Gene Demby

Gene Demby is the lead blogger for NPR's Code Switch team.

Before coming to NPR, he served as the managing editor for Huffington Post's BlackVoices following its launch. He later covered politics.

Prior to that role he spent six years in various positions at The New York Times. While working for the Times in 2007, he started a blog about race, culture, politics and media called PostBourgie, which won the 2009 Black Weblog Award for Best News/Politics Site.

Demby is an avid runner, mainly because he wants to stay alive long enough to finally see the Sixers and Eagles win championships in their respective sports. You can follow him on Twitter at @GeeDee215.

9:32am

Wed April 16, 2014
Code Switch

Revisiting Pulitzer Nominees That Touch On Issues Of Race

Originally published on Wed April 16, 2014 12:56 pm

Washington Post writer Eli Saslow won a Pulitzer Prize for his series on the prevalence of food stamps in post-recession America.
J. Scott Applewhite AP

This week, Columbia University handed out the Pulitzer Prizes, which are widely considered among the highest honors in journalism. The occasion gives us a good excuse to shout-out some of the finalists and winning entries that touch on issues of race and culture. (Fair warning: These stories are very good journalism done in the service of illuminating some deeply dispiriting realities.)

Speak No Evil

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4:58am

Wed February 19, 2014
Race

Another Murder Case In Florida Sparks National Outrage

Originally published on Wed February 19, 2014 8:50 pm

Bobby Worthy, President of The Justice League, leads a chant outside of the Duval County Courthouse during the trial of Michael Dunn in Jacksonville, Fla., on Saturday.
Reuters /Landov
  • The Messy Backdrop of the Michael Dunn Murder Trial

The Michael Dunn case is of a type that we see with harrowing regularity. An unarmed black man is shot and killed by a police officer or a white person. The shooter says he felt threatened.

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3:50pm

Thu December 19, 2013
Code Switch

Is A 'Pathway To Citizenship' The Right Concern?

Immigrants hold miniature U.S. flags as they listen to a video broadcast from President Obama during a naturalization ceremony in New York City.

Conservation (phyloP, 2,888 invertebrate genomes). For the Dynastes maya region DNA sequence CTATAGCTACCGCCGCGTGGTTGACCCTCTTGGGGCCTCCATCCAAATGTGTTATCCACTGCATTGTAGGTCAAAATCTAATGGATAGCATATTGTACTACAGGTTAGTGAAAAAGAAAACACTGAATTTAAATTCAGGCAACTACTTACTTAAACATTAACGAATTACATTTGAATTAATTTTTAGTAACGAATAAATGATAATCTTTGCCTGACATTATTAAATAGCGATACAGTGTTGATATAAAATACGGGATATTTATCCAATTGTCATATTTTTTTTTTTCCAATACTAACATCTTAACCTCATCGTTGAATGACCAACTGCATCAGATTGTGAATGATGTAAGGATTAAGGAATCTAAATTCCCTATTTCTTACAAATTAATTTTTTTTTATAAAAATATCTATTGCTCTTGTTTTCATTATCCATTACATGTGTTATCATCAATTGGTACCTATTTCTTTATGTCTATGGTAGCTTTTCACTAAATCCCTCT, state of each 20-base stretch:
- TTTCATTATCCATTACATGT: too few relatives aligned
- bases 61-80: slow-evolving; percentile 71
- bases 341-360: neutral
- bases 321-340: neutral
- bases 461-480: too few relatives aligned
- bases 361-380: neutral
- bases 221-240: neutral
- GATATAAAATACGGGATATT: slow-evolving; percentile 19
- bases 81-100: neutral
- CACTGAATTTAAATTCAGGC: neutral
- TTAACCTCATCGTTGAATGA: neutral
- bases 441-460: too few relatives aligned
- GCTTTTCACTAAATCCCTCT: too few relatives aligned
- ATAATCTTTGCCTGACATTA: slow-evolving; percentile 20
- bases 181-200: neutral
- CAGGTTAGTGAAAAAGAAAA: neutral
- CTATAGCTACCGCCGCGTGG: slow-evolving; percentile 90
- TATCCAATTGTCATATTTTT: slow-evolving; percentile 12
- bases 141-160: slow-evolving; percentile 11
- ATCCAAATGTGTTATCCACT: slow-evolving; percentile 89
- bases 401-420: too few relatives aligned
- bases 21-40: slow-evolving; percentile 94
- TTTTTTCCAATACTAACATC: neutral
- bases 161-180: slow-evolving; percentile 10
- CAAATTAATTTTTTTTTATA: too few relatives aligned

Bebeto Matthews AP

Much of the debate over whether and how to overhaul the country's immigration policy has hinged on whether and how to create a pathway to citizenship. But a majority of Latinos now say that's less important for unauthorized immigrants than giving them relief from the threat of deportation.

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1:09pm

Thu October 31, 2013
Code Switch

Code Switch Roundup: Status Symbols, Sriracha And Soul Food

The maker of the popular Thai hot sauce Sriracha hot sauce is under fire — get it? — for allegedly fouling the air around its Southern California production site.
Nick Ut ASSOCIATED PRESS

Here are some things we've been musing on over the last few days. Share yours on Twitter or shout us out in the comments below.

"We shine because they hate us/floss 'cuz they degrade us." After two young, black customers accused the high-end retailer Barneys of racially profiling them after they made expensive purchases there, those customers themselves came in for criticism. Just why were these kids who probably aren't rich spending their money so recklessly?

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2:22pm

Tue October 29, 2013
Code Switch

When Will We Stop Side-Eyeing Relatives Who Don't 'Match'?

Originally published on Wed October 30, 2013 8:00 am

The children of the Ruseva family — at the heart of a story about a Roma child suspected of being kidnapped because she had blond hair and blue eyes — might not read to many as relatives. But they are.
BGNES AP

Last week, folks told us that that they found odd resonances in their lives with the stories of several Roma children in Europe who'd separated from their families. Like those blond, blue-eyed Roma children in darker-skinned, dark-haired families, people said that their own familial bonds had occasionally come under suspicion from strangers, who thought there was a "racial mismatch" between parent and child.

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3:57pm

Tue October 15, 2013
Code Switch

Remembering The Woman Who Gave Motown Its Charm

Originally published on Tue October 15, 2013 6:12 pm

Powell mentored Motown artists like Smokey Robinson, Marvin Gaye and the Supremes. "Ladies dance with their feet, not their buttocks," she'd tell the girl groups.
Tony Ding AP

In 2007, decades after Maxine Powell had retired from training a generation of black artists at Motown, a reporter from a Cleveland television station asked her whether anyone had been particularly difficult to work with.

Powell cut her off before she finished. "I don't have that," she said. "No one is difficult. Each person is a beautiful, unique human being. So if you have a problem and you're acting negative, you have been conditioned."

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6:20pm

Wed October 2, 2013
Code Switch

Howard's President Steps Down Amid Tumult And Uncertainty

Originally published on Wed October 2, 2013 7:55 pm

Sidney Ribeau's tenure saw the university's endowment recover from the 2008 downturn and its alumni giving rate quadruple. But a trustee said the school was in "serious trouble" and called for a no-confidence vote against him.
The Washington Post/Getty Images

Is Howard University facing an existential crisis?

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4:18pm

Sun September 15, 2013
Code Switch

Who's Really Left Out Of The CrossFit Circle

Originally published on Sun September 15, 2013 4:26 pm

CrossFitters exercise at a gym in Travis, N.Y. A blog posted to CrossFit's Facebook page has opened up a discussion about diversity in the CrossFit community.
Anthony DePrimo Staten Island Advance /Landov

Last week, the headquarters for CrossFit, the popular — and polarizing — workout genre, shared an item on its Facebook page from a blog called Stuff Black People Don't Like.